If you use a mac, then you should be using Homebrew to manage your packages. If you use Homebrew, you’ll notice that a lot of the services that you install will be controlled via launchd, which is a Mac OS framework for managing (starting / stopping) services.

What they recommend is to put load these scripts with something like launchctl load, which will keep the service up, and restart it each time your machine restarts.

That’s kind of annoying, since most of the time you don’t need Postgres, mongodb, and Redis running in the background while you check your email.

You can use launchctl directly to stop and start launchd services, but its kind of annoying, since you need to specify the full path of the plist file you want to control. I prefer to use a little Ruby gem called lunchy on my machines.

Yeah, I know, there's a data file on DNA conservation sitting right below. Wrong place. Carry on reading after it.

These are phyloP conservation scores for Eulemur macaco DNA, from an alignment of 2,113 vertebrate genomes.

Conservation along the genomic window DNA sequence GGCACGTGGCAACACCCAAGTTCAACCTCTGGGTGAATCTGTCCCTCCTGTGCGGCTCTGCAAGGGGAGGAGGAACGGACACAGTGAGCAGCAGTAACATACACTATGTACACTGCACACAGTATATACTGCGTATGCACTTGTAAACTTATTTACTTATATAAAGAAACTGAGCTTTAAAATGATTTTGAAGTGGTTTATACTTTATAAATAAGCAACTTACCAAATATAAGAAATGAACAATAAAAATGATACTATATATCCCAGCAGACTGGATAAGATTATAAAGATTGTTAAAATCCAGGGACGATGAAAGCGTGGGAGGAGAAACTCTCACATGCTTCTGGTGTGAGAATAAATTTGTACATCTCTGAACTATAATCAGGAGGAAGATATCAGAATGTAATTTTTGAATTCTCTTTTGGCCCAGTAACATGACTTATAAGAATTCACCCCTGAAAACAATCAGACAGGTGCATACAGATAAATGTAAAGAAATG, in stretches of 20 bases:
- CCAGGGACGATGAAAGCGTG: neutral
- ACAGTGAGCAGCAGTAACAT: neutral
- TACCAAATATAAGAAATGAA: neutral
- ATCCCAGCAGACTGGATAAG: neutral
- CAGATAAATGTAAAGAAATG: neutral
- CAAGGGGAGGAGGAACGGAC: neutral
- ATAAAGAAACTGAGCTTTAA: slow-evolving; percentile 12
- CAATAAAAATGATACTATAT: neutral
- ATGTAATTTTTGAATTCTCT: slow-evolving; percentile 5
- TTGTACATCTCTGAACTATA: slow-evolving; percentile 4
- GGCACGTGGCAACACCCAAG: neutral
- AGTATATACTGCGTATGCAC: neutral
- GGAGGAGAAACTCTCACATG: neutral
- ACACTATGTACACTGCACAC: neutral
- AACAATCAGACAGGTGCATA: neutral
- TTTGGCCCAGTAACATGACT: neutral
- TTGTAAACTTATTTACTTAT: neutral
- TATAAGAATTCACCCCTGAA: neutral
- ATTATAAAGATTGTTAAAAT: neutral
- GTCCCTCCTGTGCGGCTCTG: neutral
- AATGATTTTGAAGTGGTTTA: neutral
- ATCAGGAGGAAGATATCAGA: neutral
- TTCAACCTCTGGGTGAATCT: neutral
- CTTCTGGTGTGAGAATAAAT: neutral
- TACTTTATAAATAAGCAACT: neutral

Its a nice wrapper around launchctl and the basic usage is:

  • `lunchy status` will show you what services are running
  • `lunchy [stop/start] ` will start and stop a service by name</li> </ul> The cool part about lunchy [stop/start] is that you don't need to specify the full path, but can just specify a substring of the path. If only one is found, it will work with that service. So, instead of:
    $ launchctl load /Users/jcrepezzi/Library/LaunchAgents/org.postgresql.postgres.plist
    You can use:
    $ lunchy start postgres
    Also, when using lunchy, I prefer to never run the launchctl -w load (which will make things restart on system load) anything, but only do the cp of the Homebrew instructions. If you've already got things set to -w, you can set them back with launchctl -w unload on each plist in ~/Library/LaunchAgents.